Italy's tourist resorts hit hard by property slump
Property in holiday destinations like Capri are losing value faster than urban housing
House prices in recession-hit Italy's tourist resorts, such as Capri, fell more than in the biggest cities this year due to investors' concerns about the economy and higher property taxes, a research institute said.
Prices of residential properties in 31 resorts across the country fell an average of 4.4 per cent in the 12 months to the end of September, the Bologna-based institute Nomisma found.
That compares with a 3.4 per cent decline in Italy's 13 biggest cities.
"The severe fall in Italian and foreign demand prompted sellers to review their asking prices," the report said.
Prime Minister Mario Monti introduced a new property tax last year, and expectations of more levies on real estate "pushed some owners to shorten the timing of their de-investments" prompting "a downward trend" unlikely to end in the short term, Nomisma predicted.
The euro region's third-biggest economy will shrink 2.4 per cent this year, as rising joblessness and Monti's austerity drive weigh on demand, employers' association Confindustria said.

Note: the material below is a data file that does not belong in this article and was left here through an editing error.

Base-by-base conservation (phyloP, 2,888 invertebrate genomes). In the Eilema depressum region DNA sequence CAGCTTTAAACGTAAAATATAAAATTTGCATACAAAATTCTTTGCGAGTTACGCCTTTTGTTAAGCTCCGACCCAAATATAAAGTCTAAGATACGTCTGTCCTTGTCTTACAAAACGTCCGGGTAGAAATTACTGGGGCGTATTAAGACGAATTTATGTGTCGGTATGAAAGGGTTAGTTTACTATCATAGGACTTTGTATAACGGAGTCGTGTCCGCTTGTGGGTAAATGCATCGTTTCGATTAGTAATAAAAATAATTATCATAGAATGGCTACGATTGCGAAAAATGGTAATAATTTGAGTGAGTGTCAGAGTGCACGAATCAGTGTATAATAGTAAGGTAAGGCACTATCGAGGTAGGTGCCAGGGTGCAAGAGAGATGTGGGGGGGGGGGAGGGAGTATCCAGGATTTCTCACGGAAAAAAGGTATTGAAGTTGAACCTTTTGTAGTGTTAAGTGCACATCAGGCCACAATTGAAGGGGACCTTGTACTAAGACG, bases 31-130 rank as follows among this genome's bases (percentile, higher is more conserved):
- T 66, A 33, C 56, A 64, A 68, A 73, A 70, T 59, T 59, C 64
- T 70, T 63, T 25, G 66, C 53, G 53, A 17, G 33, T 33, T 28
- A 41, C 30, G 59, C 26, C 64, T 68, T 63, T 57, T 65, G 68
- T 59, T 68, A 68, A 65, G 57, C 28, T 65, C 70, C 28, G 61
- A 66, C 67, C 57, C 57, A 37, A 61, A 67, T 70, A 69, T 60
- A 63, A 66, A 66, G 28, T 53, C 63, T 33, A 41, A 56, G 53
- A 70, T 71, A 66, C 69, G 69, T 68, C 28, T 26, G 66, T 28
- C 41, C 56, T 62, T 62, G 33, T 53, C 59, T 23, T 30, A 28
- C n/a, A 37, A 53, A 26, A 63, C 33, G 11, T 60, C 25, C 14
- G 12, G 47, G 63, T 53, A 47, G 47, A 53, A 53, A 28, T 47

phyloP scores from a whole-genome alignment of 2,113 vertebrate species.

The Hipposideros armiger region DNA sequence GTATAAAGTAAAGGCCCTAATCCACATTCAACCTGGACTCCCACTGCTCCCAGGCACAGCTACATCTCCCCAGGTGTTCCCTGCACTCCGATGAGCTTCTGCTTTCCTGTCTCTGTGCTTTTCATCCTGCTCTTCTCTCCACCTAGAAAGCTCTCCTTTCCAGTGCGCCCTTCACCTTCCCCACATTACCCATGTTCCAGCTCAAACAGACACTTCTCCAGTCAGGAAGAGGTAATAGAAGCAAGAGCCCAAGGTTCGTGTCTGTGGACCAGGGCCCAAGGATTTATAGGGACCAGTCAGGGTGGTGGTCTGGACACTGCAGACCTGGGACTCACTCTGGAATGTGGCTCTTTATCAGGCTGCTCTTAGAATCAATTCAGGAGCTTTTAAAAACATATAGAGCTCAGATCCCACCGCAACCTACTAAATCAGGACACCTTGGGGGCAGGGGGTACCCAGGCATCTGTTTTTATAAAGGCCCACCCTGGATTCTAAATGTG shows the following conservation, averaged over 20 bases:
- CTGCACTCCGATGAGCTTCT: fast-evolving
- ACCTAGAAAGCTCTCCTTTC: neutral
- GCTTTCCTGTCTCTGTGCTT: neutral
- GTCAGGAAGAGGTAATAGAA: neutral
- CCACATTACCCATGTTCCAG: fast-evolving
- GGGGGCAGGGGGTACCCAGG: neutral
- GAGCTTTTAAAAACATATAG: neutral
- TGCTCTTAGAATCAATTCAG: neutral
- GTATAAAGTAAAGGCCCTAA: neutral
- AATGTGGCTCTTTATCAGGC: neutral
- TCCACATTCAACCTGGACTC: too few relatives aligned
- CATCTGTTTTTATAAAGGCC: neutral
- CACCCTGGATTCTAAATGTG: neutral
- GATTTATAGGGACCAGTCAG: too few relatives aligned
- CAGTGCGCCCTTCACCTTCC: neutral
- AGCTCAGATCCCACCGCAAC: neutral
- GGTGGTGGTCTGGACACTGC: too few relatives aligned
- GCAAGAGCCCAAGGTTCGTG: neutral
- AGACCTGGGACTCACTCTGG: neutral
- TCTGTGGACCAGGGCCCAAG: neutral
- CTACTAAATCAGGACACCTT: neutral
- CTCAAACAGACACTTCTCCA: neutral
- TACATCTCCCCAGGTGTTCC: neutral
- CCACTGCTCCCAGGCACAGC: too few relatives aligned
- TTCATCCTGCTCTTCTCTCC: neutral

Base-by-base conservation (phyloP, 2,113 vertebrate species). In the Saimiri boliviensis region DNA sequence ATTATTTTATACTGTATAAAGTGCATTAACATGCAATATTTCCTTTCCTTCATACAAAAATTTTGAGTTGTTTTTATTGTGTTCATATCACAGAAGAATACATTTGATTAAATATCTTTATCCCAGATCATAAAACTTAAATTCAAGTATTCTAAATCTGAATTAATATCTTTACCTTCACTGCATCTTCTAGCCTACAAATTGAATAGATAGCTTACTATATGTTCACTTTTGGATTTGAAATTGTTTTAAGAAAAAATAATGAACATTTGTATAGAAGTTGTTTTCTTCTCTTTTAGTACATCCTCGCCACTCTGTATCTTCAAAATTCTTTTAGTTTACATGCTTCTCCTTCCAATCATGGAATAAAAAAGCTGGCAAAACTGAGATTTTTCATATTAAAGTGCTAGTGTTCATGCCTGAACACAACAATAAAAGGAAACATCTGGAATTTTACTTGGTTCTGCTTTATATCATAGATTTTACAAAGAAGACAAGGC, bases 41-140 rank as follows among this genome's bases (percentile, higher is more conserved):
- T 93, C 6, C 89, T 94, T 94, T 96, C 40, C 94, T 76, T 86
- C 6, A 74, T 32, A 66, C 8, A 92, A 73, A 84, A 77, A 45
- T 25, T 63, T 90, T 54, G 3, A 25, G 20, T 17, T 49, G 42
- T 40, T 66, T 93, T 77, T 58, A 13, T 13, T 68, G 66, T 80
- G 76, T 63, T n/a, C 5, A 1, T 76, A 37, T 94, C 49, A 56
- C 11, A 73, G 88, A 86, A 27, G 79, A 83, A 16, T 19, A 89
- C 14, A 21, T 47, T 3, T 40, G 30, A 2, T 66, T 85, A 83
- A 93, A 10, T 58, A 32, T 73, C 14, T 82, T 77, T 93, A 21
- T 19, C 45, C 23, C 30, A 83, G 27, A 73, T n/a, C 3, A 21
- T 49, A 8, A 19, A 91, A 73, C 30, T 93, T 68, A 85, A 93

The government matched that projection in its growth forecasts released on September 20, as Europe's second most-indebted economy grapples with the sovereign-debt crisis.
Some of the resorts hardest hit were the island of Capri, the ski destination of Cortina D'Ampezzo and the village of Positano on the Amalfi coast, where prices fell 5.7 per cent, 6.4 per cent and 7 per cent respectively, the report said.
Home sales in the second quarter posted the biggest drop since data collection began in 2004, according to the Finance Ministry's Agenzia del Territorio. A property levy, marking the return of taxation on first homes after four years, "won't be an incentive for the market" in coming months, the agency had said in a report published in June.
Prices may keep falling in coming months amid a "widespread perception that the investment in real estates is the primary target of any budget adjustments," Nomisma said.